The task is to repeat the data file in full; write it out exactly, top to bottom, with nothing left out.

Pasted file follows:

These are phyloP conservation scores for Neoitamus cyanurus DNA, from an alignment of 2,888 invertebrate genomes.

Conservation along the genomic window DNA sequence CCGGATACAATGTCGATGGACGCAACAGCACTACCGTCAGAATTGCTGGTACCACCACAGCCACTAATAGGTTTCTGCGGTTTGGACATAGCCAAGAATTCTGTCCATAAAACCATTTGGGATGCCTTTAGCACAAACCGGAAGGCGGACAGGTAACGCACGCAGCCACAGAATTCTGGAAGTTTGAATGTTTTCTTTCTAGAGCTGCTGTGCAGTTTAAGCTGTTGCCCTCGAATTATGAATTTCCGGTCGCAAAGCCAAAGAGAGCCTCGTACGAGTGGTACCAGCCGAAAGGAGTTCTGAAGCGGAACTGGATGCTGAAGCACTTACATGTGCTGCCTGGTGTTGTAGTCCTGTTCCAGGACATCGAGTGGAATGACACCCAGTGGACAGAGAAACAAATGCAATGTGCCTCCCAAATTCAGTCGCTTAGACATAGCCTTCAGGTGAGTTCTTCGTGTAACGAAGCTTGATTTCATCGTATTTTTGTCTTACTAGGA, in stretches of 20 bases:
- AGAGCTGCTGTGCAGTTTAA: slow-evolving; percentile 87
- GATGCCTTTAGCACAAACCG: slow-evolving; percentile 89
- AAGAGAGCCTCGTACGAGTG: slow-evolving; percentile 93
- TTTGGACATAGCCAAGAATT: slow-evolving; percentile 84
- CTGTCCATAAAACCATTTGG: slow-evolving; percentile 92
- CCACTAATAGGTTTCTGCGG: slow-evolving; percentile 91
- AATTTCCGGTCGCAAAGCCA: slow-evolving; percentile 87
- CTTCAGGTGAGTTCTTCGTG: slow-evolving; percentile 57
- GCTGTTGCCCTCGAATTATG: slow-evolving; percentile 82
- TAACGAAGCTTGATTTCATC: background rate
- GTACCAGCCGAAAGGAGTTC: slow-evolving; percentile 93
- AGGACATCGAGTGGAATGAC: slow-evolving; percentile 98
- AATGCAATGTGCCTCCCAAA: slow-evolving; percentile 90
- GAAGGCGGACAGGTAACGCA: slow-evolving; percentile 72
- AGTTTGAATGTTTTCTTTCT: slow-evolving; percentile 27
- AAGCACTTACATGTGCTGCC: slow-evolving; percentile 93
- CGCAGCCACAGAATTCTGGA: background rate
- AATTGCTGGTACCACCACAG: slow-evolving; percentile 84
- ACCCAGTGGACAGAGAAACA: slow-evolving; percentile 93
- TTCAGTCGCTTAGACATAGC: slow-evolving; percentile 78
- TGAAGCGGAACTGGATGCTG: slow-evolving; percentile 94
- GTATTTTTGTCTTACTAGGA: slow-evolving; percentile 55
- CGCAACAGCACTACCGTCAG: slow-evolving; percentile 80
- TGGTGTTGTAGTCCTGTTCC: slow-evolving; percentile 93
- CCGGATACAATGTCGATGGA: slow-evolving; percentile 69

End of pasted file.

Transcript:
These are phyloP conservation scores for Neoitamus cyanurus DNA, from an alignment of 2,888 invertebrate genomes.

Conservation along the genomic window DNA sequence CCGGATACAATGTCGATGGACGCAACAGCACTACCGTCAGAATTGCTGGTACCACCACAGCCACTAATAGGTTTCTGCGGTTTGGACATAGCCAAGAATTCTGTCCATAAAACCATTTGGGATGCCTTTAGCACAAACCGGAAGGCGGACAGGTAACGCACGCAGCCACAGAATTCTGGAAGTTTGAATGTTTTCTTTCTAGAGCTGCTGTGCAGTTTAAGCTGTTGCCCTCGAATTATGAATTTCCGGTCGCAAAGCCAAAGAGAGCCTCGTACGAGTGGTACCAGCCGAAAGGAGTTCTGAAGCGGAACTGGATGCTGAAGCACTTACATGTGCTGCCTGGTGTTGTAGTCCTGTTCCAGGACATCGAGTGGAATGACACCCAGTGGACAGAGAAACAAATGCAATGTGCCTCCCAAATTCAGTCGCTTAGACATAGCCTTCAGGTGAGTTCTTCGTGTAACGAAGCTTGATTTCATCGTATTTTTGTCTTACTAGGA, in stretches of 20 bases:
- AGAGCTGCTGTGCAGTTTAA: slow-evolving; percentile 87
- GATGCCTTTAGCACAAACCG: slow-evolving; percentile 89
- AAGAGAGCCTCGTACGAGTG: slow-evolving; percentile 93
- TTTGGACATAGCCAAGAATT: slow-evolving; percentile 84
- CTGTCCATAAAACCATTTGG: slow-evolving; percentile 92
- CCACTAATAGGTTTCTGCGG: slow-evolving; percentile 91
- AATTTCCGGTCGCAAAGCCA: slow-evolving; percentile 87
- CTTCAGGTGAGTTCTTCGTG: slow-evolving; percentile 57
- GCTGTTGCCCTCGAATTATG: slow-evolving; percentile 82
- TAACGAAGCTTGATTTCATC: background rate
- GTACCAGCCGAAAGGAGTTC: slow-evolving; percentile 93
- AGGACATCGAGTGGAATGAC: slow-evolving; percentile 98
- AATGCAATGTGCCTCCCAAA: slow-evolving; percentile 90
- GAAGGCGGACAGGTAACGCA: slow-evolving; percentile 72
- AGTTTGAATGTTTTCTTTCT: slow-evolving; percentile 27
- AAGCACTTACATGTGCTGCC: slow-evolving; percentile 93
- CGCAGCCACAGAATTCTGGA: background rate
- AATTGCTGGTACCACCACAG: slow-evolving; percentile 84
- ACCCAGTGGACAGAGAAACA: slow-evolving; percentile 93
- TTCAGTCGCTTAGACATAGC: slow-evolving; percentile 78
- TGAAGCGGAACTGGATGCTG: slow-evolving; percentile 94
- GTATTTTTGTCTTACTAGGA: slow-evolving; percentile 55
- CGCAACAGCACTACCGTCAG: slow-evolving; percentile 80
- TGGTGTTGTAGTCCTGTTCC: slow-evolving; percentile 93
- CCGGATACAATGTCGATGGA: slow-evolving; percentile 69